The previously so divided opposition agreed before the 1986 election about a presidential candidate, Benigno Aquino’s widow Corazon Aquino. In the final phase, she was also supported by parts of the military. Marcos proclaimed himself victorious, but extensive electoral fraud was discovered. After demonstrations when hundreds of thousands of people filled the major ring road around Manila (called Edsa) and after Corazon Aquino had also received US support for her election victory, she took over as president and the Marcos family fled to Hawaii, where the former president passed away in 1989.

Great expectations were set on the new government and initially Aquino had the opinion. A new constitution was approved in a referendum in 1987. But as several union leaders were murdered and human rights violations continued, criticism of the president continued. Aquino’s attempt to boost the economy failed. She was subjected to seven coup attempts and each time her position weakened.

Until 1992, the United States had several military bases in the country. The American presence was seen by many Filipinos as a violation of national sovereignty and when the agreement was renewed in 1991, 12 of the Senate’s 23 members voted no to an extension. The US responded by reducing its aid to the country.

The 1992 presidential election was won by the former General and Defense Minister Fidel Ramos, who had stood by Aquino’s side in 1986. The victory was scarce and Ramo’s party Lakas-NUCD won only a small part of the seats in the congress. But Ramos succeeded in reversing the stagnant economy. He worked hard to reach peace with Muslim separatists, the left-wing guerrillas and coup-makers among the military. In 1996, a peace agreement was signed with the Muslim separatist movement MNLF and after settlements with rebel groups within the army, the military was no longer considered a threat. Ramo’s greatest success was that he managed to give the country a sense of stability. But his supporters’ unsuccessful attempts to change the constitution to allow the president to stand for re-election led to him losing in popularity.

In 1998, Joseph Estrada won the presidential election with almost 40 percent of the vote. Estrada had gone for election on a populist message of better conditions for the poor population and the fight against corruption and crime. He could benefit from his background as a movie actor in the 1960s when he played heroes who intervened on the poor side. His followers were a diverse collection of Chinese businessmen, old Marcos supporters and left-wing activists. Initially, Estrada did better than expected, but his government was increasingly criticized for incompetence, brother-in-law and corruption.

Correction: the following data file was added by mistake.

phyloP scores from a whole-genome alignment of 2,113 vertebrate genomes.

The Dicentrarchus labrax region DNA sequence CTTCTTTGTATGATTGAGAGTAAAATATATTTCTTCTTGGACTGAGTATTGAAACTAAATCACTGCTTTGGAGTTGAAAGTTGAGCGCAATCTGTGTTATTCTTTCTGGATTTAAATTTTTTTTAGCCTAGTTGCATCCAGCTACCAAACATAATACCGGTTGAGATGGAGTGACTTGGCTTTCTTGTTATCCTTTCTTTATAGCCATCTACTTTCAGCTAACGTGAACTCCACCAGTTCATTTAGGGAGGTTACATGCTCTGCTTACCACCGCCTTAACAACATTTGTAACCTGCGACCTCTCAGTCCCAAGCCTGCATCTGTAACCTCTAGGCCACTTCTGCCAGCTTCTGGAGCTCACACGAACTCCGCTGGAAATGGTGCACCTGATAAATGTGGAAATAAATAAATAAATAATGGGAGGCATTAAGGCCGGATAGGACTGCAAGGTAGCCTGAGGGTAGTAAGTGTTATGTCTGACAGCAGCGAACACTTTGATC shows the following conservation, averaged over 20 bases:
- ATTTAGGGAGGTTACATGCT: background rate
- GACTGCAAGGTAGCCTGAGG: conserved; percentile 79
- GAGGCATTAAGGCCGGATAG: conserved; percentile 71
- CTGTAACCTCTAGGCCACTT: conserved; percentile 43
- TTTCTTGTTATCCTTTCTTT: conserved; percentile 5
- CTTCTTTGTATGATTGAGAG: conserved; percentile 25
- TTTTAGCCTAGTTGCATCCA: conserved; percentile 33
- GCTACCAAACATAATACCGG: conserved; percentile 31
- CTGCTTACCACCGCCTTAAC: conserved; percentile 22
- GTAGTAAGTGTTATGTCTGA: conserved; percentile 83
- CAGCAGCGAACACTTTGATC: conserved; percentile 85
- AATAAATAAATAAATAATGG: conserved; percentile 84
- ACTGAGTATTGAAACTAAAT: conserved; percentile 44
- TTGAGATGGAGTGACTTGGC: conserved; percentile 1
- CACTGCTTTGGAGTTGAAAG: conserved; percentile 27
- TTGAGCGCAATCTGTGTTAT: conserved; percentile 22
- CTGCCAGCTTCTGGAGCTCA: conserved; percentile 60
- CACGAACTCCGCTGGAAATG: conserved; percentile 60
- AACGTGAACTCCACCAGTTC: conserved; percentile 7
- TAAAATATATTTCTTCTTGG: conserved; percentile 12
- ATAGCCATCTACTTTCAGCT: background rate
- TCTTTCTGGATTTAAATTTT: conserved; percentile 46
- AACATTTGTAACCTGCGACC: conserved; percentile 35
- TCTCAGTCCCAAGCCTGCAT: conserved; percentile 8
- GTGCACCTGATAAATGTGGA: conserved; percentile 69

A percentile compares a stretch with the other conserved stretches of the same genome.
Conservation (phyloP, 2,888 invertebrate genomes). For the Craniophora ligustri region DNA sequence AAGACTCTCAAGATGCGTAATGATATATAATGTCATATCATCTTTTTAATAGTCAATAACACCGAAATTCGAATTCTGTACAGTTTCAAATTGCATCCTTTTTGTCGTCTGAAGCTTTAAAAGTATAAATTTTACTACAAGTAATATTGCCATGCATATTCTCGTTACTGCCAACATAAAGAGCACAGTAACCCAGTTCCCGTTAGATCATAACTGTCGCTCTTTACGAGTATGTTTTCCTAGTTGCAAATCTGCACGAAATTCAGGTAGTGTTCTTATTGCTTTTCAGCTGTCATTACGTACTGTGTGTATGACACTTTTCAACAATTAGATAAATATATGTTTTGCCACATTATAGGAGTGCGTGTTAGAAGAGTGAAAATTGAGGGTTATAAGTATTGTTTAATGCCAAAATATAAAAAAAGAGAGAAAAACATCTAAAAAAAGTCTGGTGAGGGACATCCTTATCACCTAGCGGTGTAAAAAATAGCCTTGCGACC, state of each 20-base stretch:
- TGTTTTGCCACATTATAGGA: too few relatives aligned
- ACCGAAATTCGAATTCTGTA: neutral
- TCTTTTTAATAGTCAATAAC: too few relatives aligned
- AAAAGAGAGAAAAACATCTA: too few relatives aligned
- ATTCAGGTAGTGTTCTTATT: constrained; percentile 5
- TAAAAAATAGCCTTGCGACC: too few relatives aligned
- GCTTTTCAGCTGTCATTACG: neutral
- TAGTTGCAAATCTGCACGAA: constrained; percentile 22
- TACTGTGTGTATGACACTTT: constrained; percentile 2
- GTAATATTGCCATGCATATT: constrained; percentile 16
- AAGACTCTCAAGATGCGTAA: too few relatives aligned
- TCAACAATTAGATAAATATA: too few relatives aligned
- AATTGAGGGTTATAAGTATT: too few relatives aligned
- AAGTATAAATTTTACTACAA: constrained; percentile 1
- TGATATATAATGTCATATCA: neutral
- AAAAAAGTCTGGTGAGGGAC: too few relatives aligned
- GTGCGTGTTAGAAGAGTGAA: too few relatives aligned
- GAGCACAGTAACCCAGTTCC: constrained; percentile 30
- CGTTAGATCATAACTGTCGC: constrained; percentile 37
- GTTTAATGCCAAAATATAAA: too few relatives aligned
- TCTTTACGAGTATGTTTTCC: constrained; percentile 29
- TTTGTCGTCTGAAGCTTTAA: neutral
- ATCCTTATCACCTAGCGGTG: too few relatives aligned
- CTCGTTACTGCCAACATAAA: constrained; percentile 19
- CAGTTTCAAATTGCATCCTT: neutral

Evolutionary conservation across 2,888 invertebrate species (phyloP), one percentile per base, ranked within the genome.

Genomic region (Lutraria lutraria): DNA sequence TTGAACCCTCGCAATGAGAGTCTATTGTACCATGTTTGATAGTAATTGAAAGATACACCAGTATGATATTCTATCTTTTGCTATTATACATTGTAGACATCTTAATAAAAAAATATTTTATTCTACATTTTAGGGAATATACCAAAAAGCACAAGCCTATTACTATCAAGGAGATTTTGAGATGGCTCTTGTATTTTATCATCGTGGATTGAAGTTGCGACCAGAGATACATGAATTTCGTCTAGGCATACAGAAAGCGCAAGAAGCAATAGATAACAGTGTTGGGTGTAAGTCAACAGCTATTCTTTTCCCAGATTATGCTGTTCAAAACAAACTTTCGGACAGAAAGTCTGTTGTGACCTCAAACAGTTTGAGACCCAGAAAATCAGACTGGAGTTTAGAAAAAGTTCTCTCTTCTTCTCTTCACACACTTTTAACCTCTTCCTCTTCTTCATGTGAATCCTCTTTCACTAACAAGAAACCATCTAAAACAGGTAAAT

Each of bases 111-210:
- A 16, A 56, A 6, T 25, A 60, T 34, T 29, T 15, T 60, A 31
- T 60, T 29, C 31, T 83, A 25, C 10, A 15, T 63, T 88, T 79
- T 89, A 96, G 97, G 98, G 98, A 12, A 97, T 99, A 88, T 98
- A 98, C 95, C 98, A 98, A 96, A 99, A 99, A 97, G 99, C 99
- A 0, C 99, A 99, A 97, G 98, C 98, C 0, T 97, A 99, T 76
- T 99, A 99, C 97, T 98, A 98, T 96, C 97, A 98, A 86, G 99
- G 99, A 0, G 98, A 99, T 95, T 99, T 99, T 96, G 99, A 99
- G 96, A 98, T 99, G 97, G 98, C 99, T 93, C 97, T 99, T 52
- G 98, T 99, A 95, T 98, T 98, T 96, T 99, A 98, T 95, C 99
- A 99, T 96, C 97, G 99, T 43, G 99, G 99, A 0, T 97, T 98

When one of Estrada’s former allies claimed that the president had received several million dollars from a gaming syndicate, the demands for his departure grew. In late autumn 2000, 100,000 people demonstrated against Estrada in Manila. Vice President Gloria Macapagal Arroyo left the government and the House of Representatives voted to put the president before state law.

Arroyo takes over

In January 2001, it looked as if Estrada could avoid national law when eleven senators out of 21 voted against a judicial process. This triggered new mass protests in the capital. In the demonstration trains, mainly the representatives of the middle class appeared. That the president was forced to leave power was clear when the military withdrew its support for him as well. On January 20, 2001, Vice President Arroyo took over as President.

The Supreme Court upheld Estrada’s immunity from prosecution and he was arrested in April 2001. He was prosecuted, among other things, for damaging the equivalent of $ 80 million. Violent unrest occurred in Manila, where Estrada’s supporters tried to storm the presidential palace.